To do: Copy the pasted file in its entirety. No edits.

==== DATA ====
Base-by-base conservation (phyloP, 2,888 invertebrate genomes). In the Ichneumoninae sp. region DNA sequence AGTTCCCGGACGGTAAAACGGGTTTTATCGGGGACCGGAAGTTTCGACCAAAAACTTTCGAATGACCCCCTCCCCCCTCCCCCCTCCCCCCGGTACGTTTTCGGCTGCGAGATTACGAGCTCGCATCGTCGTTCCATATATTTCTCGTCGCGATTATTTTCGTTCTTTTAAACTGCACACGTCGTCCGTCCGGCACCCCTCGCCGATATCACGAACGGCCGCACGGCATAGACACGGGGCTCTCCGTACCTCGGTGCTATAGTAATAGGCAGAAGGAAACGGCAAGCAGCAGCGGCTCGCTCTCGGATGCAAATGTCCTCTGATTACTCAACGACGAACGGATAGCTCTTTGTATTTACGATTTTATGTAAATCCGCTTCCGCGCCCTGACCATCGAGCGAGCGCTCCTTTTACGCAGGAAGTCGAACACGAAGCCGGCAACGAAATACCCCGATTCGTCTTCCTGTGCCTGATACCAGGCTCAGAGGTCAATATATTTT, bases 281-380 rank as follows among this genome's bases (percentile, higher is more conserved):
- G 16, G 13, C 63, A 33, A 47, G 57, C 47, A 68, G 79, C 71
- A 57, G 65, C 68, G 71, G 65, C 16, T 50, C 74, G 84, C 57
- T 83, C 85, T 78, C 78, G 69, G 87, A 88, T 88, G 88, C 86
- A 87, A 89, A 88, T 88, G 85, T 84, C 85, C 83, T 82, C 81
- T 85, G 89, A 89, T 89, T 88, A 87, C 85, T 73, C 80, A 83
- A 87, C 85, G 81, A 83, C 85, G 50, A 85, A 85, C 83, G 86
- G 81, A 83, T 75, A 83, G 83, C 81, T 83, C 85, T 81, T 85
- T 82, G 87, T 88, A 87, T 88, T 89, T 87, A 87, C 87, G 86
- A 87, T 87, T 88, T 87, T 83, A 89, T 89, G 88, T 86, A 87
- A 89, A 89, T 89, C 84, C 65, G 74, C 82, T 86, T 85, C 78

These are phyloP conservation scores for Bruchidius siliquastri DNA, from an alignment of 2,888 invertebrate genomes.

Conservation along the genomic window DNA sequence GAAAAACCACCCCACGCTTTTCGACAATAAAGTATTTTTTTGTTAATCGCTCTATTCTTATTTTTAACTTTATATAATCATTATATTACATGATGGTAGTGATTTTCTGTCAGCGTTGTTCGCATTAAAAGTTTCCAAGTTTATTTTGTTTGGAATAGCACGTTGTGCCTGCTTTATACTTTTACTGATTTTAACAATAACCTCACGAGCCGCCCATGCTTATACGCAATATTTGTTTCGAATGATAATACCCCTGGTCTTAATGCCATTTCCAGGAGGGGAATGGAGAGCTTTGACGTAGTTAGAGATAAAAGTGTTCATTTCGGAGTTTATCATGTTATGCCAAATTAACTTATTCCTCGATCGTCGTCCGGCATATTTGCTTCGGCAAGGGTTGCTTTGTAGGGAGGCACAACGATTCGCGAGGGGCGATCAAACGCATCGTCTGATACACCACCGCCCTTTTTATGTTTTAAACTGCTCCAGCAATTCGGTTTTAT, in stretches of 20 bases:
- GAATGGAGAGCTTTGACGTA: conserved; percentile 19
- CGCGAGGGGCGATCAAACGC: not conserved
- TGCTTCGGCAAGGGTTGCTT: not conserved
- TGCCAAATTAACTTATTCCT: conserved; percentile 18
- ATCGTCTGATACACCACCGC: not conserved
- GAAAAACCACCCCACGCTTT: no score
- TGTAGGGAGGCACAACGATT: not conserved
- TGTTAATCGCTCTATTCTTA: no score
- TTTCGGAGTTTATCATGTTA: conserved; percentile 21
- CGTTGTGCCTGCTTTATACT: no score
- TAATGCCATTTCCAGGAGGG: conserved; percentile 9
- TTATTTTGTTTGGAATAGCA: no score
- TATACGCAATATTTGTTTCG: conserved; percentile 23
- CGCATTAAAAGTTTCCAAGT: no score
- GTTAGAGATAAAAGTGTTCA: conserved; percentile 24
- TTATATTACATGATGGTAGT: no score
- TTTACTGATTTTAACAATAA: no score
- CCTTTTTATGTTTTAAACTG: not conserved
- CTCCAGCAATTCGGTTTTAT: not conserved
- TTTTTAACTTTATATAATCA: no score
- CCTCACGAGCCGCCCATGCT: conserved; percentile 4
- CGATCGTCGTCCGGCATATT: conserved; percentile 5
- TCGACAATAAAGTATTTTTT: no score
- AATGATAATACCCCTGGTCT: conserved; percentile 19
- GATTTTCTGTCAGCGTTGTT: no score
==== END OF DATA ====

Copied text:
Base-by-base conservation (phyloP, 2,888 invertebrate genomes). In the Ichneumoninae sp. region DNA sequence AGTTCCCGGACGGTAAAACGGGTTTTATCGGGGACCGGAAGTTTCGACCAAAAACTTTCGAATGACCCCCTCCCCCCTCCCCCCTCCCCCCGGTACGTTTTCGGCTGCGAGATTACGAGCTCGCATCGTCGTTCCATATATTTCTCGTCGCGATTATTTTCGTTCTTTTAAACTGCACACGTCGTCCGTCCGGCACCCCTCGCCGATATCACGAACGGCCGCACGGCATAGACACGGGGCTCTCCGTACCTCGGTGCTATAGTAATAGGCAGAAGGAAACGGCAAGCAGCAGCGGCTCGCTCTCGGATGCAAATGTCCTCTGATTACTCAACGACGAACGGATAGCTCTTTGTATTTACGATTTTATGTAAATCCGCTTCCGCGCCCTGACCATCGAGCGAGCGCTCCTTTTACGCAGGAAGTCGAACACGAAGCCGGCAACGAAATACCCCGATTCGTCTTCCTGTGCCTGATACCAGGCTCAGAGGTCAATATATTTT, bases 281-380 rank as follows among this genome's bases (percentile, higher is more conserved):
- G 16, G 13, C 63, A 33, A 47, G 57, C 47, A 68, G 79, C 71
- A 57, G 65, C 68, G 71, G 65, C 16, T 50, C 74, G 84, C 57
- T 83, C 85, T 78, C 78, G 69, G 87, A 88, T 88, G 88, C 86
- A 87, A 89, A 88, T 88, G 85, T 84, C 85, C 83, T 82, C 81
- T 85, G 89, A 89, T 89, T 88, A 87, C 85, T 73, C 80, A 83
- A 87, C 85, G 81, A 83, C 85, G 50, A 85, A 85, C 83, G 86
- G 81, A 83, T 75, A 83, G 83, C 81, T 83, C 85, T 81, T 85
- T 82, G 87, T 88, A 87, T 88, T 89, T 87, A 87, C 87, G 86
- A 87, T 87, T 88, T 87, T 83, A 89, T 89, G 88, T 86, A 87
- A 89, A 89, T 89, C 84, C 65, G 74, C 82, T 86, T 85, C 78

These are phyloP conservation scores for Bruchidius siliquastri DNA, from an alignment of 2,888 invertebrate genomes.

Conservation along the genomic window DNA sequence GAAAAACCACCCCACGCTTTTCGACAATAAAGTATTTTTTTGTTAATCGCTCTATTCTTATTTTTAACTTTATATAATCATTATATTACATGATGGTAGTGATTTTCTGTCAGCGTTGTTCGCATTAAAAGTTTCCAAGTTTATTTTGTTTGGAATAGCACGTTGTGCCTGCTTTATACTTTTACTGATTTTAACAATAACCTCACGAGCCGCCCATGCTTATACGCAATATTTGTTTCGAATGATAATACCCCTGGTCTTAATGCCATTTCCAGGAGGGGAATGGAGAGCTTTGACGTAGTTAGAGATAAAAGTGTTCATTTCGGAGTTTATCATGTTATGCCAAATTAACTTATTCCTCGATCGTCGTCCGGCATATTTGCTTCGGCAAGGGTTGCTTTGTAGGGAGGCACAACGATTCGCGAGGGGCGATCAAACGCATCGTCTGATACACCACCGCCCTTTTTATGTTTTAAACTGCTCCAGCAATTCGGTTTTAT, in stretches of 20 bases:
- GAATGGAGAGCTTTGACGTA: conserved; percentile 19
- CGCGAGGGGCGATCAAACGC: not conserved
- TGCTTCGGCAAGGGTTGCTT: not conserved
- TGCCAAATTAACTTATTCCT: conserved; percentile 18
- ATCGTCTGATACACCACCGC: not conserved
- GAAAAACCACCCCACGCTTT: no score
- TGTAGGGAGGCACAACGATT: not conserved
- TGTTAATCGCTCTATTCTTA: no score
- TTTCGGAGTTTATCATGTTA: conserved; percentile 21
- CGTTGTGCCTGCTTTATACT: no score
- TAATGCCATTTCCAGGAGGG: conserved; percentile 9
- TTATTTTGTTTGGAATAGCA: no score
- TATACGCAATATTTGTTTCG: conserved; percentile 23
- CGCATTAAAAGTTTCCAAGT: no score
- GTTAGAGATAAAAGTGTTCA: conserved; percentile 24
- TTATATTACATGATGGTAGT: no score
- TTTACTGATTTTAACAATAA: no score
- CCTTTTTATGTTTTAAACTG: not conserved
- CTCCAGCAATTCGGTTTTAT: not conserved
- TTTTTAACTTTATATAATCA: no score
- CCTCACGAGCCGCCCATGCT: conserved; percentile 4
- CGATCGTCGTCCGGCATATT: conserved; percentile 5
- TCGACAATAAAGTATTTTTT: no score
- AATGATAATACCCCTGGTCT: conserved; percentile 19
- GATTTTCTGTCAGCGTTGTT: no score